Review Article

Pancreatic Cancer 80 Years

Birgir Gudjonsson*
Department of Medical Clinics, Reykjavik, Iceland

*Corresponding author: Birgir Gudjonsson, Department of Medical Clinics, Reykjavik, Iceland

Published: 08 Sep, 2017
Cite this article as: Gudjonsson B. Pancreatic Cancer 80 Years. Clin Oncol. 2017; 2: 1339.


Resections for pancreatic adenocarcinoma have now been carried out for 80 yrs. Opinions still differ as to the results. The incidence of pancreatic cancer was estimated to be 48,960 in 2015 in the US. It is projected to increase to 88,000 for both sexes in 2030 and to become the second to third leading cause of cancer-related deaths by 2030. O’Neill and colleagues studied the total direct medical cost of treatment of pancreatic patients 66 years and older who were diagnosed from 2000-2007 in the US. The total direct cost for resectable disease was $134,700, and for unresectable locoregional disease $65,300. Assuming a 2.5% inflation over 10 years, the cost in 2017 could be $172,500 for resections and for unresectable (or bypasses) $83,500.
This author has scrutinized the literature on surgical results over the last 80 years, checking for the number of survivors and the overall survival percentage. Approximately 1230 papers have been found which deal with resections and reveal at least some survival information.
Papers on the surgical aspects of pancreatic cancer differ as to the approach and the composition of the patient group and the method of reporting. Only papers with separate pathologic information on patients were selected for analysis. The search revealed that of these 1230 papers, only 621 papers report 5-year survivors. Special attention has been paid to the time period each study covered, patient composition, the subset of patients used for calculations and the statistical method used.

Reservation, Non-Resected Survivors

The first reservation about the effect of surgery on this disease was expressed by Glenn and Thorbjarnarson [1-5] in 1964, again by Gallitano [6] in 1968 whose only 5-year survivor was “nonresected”, and then strongly by Crile in 1970 [7], whose only survivor was also non-resected. Crile’s criticism was directed at the then high mortality rate and the survival calculations which might count only those who survived the operation.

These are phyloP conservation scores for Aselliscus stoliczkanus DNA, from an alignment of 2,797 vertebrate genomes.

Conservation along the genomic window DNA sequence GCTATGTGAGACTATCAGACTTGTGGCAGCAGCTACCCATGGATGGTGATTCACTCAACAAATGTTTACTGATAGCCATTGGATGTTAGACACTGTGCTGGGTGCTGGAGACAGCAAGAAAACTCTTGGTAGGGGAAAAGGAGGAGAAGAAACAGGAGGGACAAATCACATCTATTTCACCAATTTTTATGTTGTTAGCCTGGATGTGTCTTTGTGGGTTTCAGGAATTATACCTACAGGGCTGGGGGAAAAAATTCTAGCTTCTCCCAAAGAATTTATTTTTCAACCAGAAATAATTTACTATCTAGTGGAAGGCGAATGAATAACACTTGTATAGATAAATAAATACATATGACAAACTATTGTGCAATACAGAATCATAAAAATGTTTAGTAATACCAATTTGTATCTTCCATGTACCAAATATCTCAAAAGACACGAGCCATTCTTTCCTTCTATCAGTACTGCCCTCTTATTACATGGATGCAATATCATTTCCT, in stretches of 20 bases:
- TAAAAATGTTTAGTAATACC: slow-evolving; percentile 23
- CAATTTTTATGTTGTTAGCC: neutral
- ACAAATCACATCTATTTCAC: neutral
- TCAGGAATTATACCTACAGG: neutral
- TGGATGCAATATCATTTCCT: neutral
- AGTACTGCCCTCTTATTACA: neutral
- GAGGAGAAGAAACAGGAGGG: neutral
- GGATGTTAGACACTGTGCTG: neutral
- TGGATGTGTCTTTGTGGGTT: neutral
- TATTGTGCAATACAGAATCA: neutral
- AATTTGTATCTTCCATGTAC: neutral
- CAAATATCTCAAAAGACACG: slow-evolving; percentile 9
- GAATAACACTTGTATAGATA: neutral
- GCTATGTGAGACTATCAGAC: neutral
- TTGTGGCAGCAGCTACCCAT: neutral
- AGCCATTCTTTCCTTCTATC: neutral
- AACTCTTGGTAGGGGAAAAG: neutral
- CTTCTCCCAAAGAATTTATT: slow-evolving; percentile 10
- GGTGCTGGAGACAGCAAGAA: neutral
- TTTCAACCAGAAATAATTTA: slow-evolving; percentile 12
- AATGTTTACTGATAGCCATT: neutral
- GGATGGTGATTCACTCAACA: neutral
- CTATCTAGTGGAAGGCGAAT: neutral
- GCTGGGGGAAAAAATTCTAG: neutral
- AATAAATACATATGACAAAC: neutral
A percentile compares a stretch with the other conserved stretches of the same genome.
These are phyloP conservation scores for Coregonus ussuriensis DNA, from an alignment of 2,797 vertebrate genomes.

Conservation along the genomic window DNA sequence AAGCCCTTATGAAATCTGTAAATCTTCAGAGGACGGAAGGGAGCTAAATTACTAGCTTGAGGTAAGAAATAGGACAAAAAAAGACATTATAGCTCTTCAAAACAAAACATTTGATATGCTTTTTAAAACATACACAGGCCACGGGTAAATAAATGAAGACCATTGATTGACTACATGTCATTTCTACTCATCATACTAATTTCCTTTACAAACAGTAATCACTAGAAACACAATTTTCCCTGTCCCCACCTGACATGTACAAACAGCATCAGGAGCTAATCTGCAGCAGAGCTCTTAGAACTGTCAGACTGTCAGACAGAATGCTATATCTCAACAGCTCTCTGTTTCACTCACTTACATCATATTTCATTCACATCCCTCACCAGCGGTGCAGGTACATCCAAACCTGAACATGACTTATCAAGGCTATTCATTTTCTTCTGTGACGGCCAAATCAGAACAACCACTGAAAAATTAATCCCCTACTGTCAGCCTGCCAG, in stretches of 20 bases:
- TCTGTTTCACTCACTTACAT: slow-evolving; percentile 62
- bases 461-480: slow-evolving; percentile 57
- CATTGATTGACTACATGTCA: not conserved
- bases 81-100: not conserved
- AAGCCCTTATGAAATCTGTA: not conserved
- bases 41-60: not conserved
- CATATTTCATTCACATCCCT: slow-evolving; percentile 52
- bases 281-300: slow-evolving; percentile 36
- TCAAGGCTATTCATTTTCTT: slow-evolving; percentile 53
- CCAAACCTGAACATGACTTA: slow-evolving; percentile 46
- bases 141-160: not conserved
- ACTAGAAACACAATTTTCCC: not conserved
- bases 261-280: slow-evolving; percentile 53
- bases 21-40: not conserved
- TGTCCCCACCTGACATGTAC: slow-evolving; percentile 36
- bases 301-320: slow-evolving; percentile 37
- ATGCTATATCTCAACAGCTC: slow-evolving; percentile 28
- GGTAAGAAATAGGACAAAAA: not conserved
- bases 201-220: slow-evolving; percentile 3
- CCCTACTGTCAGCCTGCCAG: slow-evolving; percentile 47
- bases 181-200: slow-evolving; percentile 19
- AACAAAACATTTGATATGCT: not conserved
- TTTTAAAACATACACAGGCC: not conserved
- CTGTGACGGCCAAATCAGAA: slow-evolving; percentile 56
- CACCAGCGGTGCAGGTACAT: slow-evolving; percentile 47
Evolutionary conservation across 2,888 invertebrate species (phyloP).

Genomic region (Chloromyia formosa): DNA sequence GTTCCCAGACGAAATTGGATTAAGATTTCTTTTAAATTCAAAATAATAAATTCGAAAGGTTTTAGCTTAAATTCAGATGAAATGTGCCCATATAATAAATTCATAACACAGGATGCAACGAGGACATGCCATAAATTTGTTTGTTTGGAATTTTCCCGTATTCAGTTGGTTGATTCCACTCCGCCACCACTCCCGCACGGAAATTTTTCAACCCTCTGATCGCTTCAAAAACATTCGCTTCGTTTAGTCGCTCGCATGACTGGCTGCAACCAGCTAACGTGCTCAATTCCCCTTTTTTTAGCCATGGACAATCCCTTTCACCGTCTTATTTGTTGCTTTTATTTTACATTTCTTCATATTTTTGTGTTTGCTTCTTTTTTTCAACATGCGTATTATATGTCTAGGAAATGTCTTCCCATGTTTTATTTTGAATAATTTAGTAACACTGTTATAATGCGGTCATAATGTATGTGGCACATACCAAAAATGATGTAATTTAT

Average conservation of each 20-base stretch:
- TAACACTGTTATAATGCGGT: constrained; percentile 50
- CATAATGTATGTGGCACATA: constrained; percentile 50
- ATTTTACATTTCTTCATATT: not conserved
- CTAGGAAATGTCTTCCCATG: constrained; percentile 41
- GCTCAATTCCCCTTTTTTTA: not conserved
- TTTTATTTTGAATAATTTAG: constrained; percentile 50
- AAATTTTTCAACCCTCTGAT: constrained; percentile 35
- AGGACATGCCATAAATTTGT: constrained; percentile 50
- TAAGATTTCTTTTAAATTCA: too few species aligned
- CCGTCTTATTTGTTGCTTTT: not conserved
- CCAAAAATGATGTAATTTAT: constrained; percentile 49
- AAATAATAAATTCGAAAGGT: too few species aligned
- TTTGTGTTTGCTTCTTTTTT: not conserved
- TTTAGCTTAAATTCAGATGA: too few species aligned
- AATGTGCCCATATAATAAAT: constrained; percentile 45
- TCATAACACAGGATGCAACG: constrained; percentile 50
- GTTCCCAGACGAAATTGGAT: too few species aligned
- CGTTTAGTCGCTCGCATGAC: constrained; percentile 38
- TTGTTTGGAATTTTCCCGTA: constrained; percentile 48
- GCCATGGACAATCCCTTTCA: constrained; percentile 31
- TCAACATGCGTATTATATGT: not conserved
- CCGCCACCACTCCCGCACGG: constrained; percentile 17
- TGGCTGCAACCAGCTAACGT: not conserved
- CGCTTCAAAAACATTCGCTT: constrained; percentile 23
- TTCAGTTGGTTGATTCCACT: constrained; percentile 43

The presence of non-resected survivors has been disputed [8], but is a major issue in the debate on survival. In a previous review 41 reports were found from 31 institutions in 12 countries. Nonresected survival is a fact and should be kept in mind in assessing overall therapeutic results.
Initially reports detailed the course of all patients diagnosed at a particular institution, but in recent decades reports have concentrated only on resected patients.

Survival Calculations

The survival percentage depends not only on the number of survivors but not less on the subset from which the number is calculated.
Overall survival success must be based on the original group diagnosed with pancreatic cancer (the TN or total number) and the number of survivors, and not only on a small subgroup. Different methods of calculation have been used to enumerate the results, i.e. actual versus actuarial.
Initially most papers revealed the TN, the number of resections and simply the number of survivors. In the late 1980’s the papers started reporting only the number of resections and survival as actuarial percentages, usually calculated with the Kaplan-Meier method, with or without the actual number of survivors being reported [9].
Sir Austin Bradford Hill pointed out in his book in 1937 that when a “large number of patients is lost sight of” the outcome might be erroneously high [10]. In a frequently quoted paper 11 survivors out of 201 are claimed as 22% survival [11,12].
In a previous report the original TN of patients studied was revealed in only 90 or 14.5% of the papers and in these the actual number of survivors was only 66. Detailed information on the original TN group studied, number of resections and actual number of survivors is therefore reported in only 66 or 10.6% of all papers on pancreatic cancer. In the remaining 89.4% some form of estimate or calculation is required to assess survival percentage.
In 424 reports with survival calculations by actuarial methods the number of survivors is stated in only 147 or 34.6% but through inquiry the actual number of survivors was known in 205 of the 424 reports or 48.3%. The actuarial and actual percentage figures can therefore be compared, showing that the actuarial percentage is on the average 2.75 higher than the actual percentage. This figure has therefore been used to estimate the number of survivors and the survival percentage in the relevant studies where only the actuarial percentage has been published.